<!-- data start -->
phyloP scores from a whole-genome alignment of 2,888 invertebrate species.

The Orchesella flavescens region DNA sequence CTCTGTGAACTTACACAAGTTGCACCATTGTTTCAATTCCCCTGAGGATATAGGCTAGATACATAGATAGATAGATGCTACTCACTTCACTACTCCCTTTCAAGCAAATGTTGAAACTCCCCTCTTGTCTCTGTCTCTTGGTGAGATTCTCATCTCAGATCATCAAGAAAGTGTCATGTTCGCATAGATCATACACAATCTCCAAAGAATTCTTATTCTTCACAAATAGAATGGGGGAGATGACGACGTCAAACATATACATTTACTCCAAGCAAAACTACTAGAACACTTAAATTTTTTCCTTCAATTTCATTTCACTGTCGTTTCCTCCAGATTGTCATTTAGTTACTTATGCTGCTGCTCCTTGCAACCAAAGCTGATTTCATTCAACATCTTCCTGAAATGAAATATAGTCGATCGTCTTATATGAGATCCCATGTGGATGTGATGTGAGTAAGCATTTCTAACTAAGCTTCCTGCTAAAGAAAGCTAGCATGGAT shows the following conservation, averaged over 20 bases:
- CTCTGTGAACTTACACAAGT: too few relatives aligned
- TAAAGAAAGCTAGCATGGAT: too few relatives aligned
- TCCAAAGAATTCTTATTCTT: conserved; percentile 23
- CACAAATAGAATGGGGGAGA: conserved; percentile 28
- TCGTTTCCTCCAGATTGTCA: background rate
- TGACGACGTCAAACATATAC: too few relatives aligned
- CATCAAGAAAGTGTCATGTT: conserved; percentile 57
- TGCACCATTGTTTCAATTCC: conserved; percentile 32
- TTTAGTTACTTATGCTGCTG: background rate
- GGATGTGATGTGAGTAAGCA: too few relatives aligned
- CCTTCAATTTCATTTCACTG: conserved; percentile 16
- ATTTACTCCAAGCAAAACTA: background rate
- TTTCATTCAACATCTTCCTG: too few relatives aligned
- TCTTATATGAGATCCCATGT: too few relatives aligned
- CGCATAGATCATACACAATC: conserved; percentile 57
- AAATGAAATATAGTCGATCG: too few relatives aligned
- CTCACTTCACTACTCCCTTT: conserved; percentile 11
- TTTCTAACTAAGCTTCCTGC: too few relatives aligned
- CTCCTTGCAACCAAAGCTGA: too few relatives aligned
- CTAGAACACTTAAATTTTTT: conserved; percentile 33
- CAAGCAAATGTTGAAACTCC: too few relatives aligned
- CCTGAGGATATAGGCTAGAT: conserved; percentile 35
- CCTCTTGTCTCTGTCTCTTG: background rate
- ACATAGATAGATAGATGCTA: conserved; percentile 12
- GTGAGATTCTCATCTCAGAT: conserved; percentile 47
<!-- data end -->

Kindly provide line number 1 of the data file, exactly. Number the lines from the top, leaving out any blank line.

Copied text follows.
phyloP scores from a whole-genome alignment of 2,888 invertebrate species.